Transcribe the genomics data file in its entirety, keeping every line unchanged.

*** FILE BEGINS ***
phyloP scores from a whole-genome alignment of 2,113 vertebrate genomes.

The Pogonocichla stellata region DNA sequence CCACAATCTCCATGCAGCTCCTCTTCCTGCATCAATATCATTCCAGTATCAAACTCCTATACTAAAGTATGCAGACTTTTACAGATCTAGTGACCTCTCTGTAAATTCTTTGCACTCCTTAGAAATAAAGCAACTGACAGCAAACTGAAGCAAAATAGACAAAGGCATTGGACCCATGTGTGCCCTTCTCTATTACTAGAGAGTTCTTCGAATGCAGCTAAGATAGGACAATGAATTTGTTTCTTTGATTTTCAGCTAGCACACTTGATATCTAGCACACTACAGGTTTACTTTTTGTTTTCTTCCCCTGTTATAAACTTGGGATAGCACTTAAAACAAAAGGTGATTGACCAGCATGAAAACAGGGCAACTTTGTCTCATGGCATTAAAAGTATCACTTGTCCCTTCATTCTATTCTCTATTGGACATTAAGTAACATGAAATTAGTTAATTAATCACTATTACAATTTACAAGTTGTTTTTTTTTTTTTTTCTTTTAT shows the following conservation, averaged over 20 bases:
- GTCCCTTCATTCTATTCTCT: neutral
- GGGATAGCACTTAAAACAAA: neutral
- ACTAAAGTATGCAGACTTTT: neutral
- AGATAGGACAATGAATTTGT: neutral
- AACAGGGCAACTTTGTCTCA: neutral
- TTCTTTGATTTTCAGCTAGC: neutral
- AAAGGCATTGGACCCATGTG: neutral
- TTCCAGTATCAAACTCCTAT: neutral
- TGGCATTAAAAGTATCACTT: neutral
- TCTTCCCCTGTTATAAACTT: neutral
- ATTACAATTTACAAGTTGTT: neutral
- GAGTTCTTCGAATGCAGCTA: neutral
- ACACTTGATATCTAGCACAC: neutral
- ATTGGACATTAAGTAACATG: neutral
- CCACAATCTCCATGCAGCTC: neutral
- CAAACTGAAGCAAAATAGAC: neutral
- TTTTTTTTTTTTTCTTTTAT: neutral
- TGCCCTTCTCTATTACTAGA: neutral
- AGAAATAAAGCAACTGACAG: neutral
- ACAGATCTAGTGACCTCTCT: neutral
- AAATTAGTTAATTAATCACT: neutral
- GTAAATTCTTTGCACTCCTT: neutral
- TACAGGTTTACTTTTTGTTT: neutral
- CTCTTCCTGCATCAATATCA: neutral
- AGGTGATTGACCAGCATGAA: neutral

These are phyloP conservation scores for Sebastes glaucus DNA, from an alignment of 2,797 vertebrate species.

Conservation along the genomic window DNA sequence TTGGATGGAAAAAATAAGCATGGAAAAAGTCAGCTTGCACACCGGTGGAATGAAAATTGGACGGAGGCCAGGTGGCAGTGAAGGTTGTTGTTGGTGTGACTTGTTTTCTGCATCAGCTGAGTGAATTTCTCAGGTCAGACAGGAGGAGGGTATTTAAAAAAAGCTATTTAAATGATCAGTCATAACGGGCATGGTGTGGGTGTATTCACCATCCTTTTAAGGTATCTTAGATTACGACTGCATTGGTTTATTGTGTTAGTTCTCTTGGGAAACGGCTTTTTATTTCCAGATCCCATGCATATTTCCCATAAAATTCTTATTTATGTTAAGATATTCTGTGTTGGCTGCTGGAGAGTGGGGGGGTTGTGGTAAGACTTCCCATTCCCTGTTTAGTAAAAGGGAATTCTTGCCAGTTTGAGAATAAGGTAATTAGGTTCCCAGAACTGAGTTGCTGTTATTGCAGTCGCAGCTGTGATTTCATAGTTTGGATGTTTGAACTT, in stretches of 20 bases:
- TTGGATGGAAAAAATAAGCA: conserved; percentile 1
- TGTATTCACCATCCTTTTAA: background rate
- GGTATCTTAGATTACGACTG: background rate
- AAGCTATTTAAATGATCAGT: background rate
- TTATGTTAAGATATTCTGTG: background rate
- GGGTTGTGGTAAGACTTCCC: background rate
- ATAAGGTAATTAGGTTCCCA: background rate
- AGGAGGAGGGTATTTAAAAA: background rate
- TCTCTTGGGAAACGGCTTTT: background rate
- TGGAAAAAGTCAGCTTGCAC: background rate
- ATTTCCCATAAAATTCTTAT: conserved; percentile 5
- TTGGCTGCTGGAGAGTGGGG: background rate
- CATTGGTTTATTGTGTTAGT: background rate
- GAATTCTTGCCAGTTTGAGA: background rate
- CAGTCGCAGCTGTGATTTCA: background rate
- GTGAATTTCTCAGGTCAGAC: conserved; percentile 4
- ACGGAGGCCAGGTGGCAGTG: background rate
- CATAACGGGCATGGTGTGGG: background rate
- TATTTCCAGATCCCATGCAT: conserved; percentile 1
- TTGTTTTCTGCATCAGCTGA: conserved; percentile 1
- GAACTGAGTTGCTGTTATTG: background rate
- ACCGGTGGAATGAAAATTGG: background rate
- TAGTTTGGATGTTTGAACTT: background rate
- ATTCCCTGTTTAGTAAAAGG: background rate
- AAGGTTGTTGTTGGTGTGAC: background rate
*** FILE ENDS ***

phyloP scores from a whole-genome alignment of 2,113 vertebrate genomes.

The Pogonocichla stellata region DNA sequence CCACAATCTCCATGCAGCTCCTCTTCCTGCATCAATATCATTCCAGTATCAAACTCCTATACTAAAGTATGCAGACTTTTACAGATCTAGTGACCTCTCTGTAAATTCTTTGCACTCCTTAGAAATAAAGCAACTGACAGCAAACTGAAGCAAAATAGACAAAGGCATTGGACCCATGTGTGCCCTTCTCTATTACTAGAGAGTTCTTCGAATGCAGCTAAGATAGGACAATGAATTTGTTTCTTTGATTTTCAGCTAGCACACTTGATATCTAGCACACTACAGGTTTACTTTTTGTTTTCTTCCCCTGTTATAAACTTGGGATAGCACTTAAAACAAAAGGTGATTGACCAGCATGAAAACAGGGCAACTTTGTCTCATGGCATTAAAAGTATCACTTGTCCCTTCATTCTATTCTCTATTGGACATTAAGTAACATGAAATTAGTTAATTAATCACTATTACAATTTACAAGTTGTTTTTTTTTTTTTTTCTTTTAT shows the following conservation, averaged over 20 bases:
- GTCCCTTCATTCTATTCTCT: neutral
- GGGATAGCACTTAAAACAAA: neutral
- ACTAAAGTATGCAGACTTTT: neutral
- AGATAGGACAATGAATTTGT: neutral
- AACAGGGCAACTTTGTCTCA: neutral
- TTCTTTGATTTTCAGCTAGC: neutral
- AAAGGCATTGGACCCATGTG: neutral
- TTCCAGTATCAAACTCCTAT: neutral
- TGGCATTAAAAGTATCACTT: neutral
- TCTTCCCCTGTTATAAACTT: neutral
- ATTACAATTTACAAGTTGTT: neutral
- GAGTTCTTCGAATGCAGCTA: neutral
- ACACTTGATATCTAGCACAC: neutral
- ATTGGACATTAAGTAACATG: neutral
- CCACAATCTCCATGCAGCTC: neutral
- CAAACTGAAGCAAAATAGAC: neutral
- TTTTTTTTTTTTTCTTTTAT: neutral
- TGCCCTTCTCTATTACTAGA: neutral
- AGAAATAAAGCAACTGACAG: neutral
- ACAGATCTAGTGACCTCTCT: neutral
- AAATTAGTTAATTAATCACT: neutral
- GTAAATTCTTTGCACTCCTT: neutral
- TACAGGTTTACTTTTTGTTT: neutral
- CTCTTCCTGCATCAATATCA: neutral
- AGGTGATTGACCAGCATGAA: neutral

These are phyloP conservation scores for Sebastes glaucus DNA, from an alignment of 2,797 vertebrate species.

Conservation along the genomic window DNA sequence TTGGATGGAAAAAATAAGCATGGAAAAAGTCAGCTTGCACACCGGTGGAATGAAAATTGGACGGAGGCCAGGTGGCAGTGAAGGTTGTTGTTGGTGTGACTTGTTTTCTGCATCAGCTGAGTGAATTTCTCAGGTCAGACAGGAGGAGGGTATTTAAAAAAAGCTATTTAAATGATCAGTCATAACGGGCATGGTGTGGGTGTATTCACCATCCTTTTAAGGTATCTTAGATTACGACTGCATTGGTTTATTGTGTTAGTTCTCTTGGGAAACGGCTTTTTATTTCCAGATCCCATGCATATTTCCCATAAAATTCTTATTTATGTTAAGATATTCTGTGTTGGCTGCTGGAGAGTGGGGGGGTTGTGGTAAGACTTCCCATTCCCTGTTTAGTAAAAGGGAATTCTTGCCAGTTTGAGAATAAGGTAATTAGGTTCCCAGAACTGAGTTGCTGTTATTGCAGTCGCAGCTGTGATTTCATAGTTTGGATGTTTGAACTT, in stretches of 20 bases:
- TTGGATGGAAAAAATAAGCA: conserved; percentile 1
- TGTATTCACCATCCTTTTAA: background rate
- GGTATCTTAGATTACGACTG: background rate
- AAGCTATTTAAATGATCAGT: background rate
- TTATGTTAAGATATTCTGTG: background rate
- GGGTTGTGGTAAGACTTCCC: background rate
- ATAAGGTAATTAGGTTCCCA: background rate
- AGGAGGAGGGTATTTAAAAA: background rate
- TCTCTTGGGAAACGGCTTTT: background rate
- TGGAAAAAGTCAGCTTGCAC: background rate
- ATTTCCCATAAAATTCTTAT: conserved; percentile 5
- TTGGCTGCTGGAGAGTGGGG: background rate
- CATTGGTTTATTGTGTTAGT: background rate
- GAATTCTTGCCAGTTTGAGA: background rate
- CAGTCGCAGCTGTGATTTCA: background rate
- GTGAATTTCTCAGGTCAGAC: conserved; percentile 4
- ACGGAGGCCAGGTGGCAGTG: background rate
- CATAACGGGCATGGTGTGGG: background rate
- TATTTCCAGATCCCATGCAT: conserved; percentile 1
- TTGTTTTCTGCATCAGCTGA: conserved; percentile 1
- GAACTGAGTTGCTGTTATTG: background rate
- ACCGGTGGAATGAAAATTGG: background rate
- TAGTTTGGATGTTTGAACTT: background rate
- ATTCCCTGTTTAGTAAAAGG: background rate
- AAGGTTGTTGTTGGTGTGAC: background rate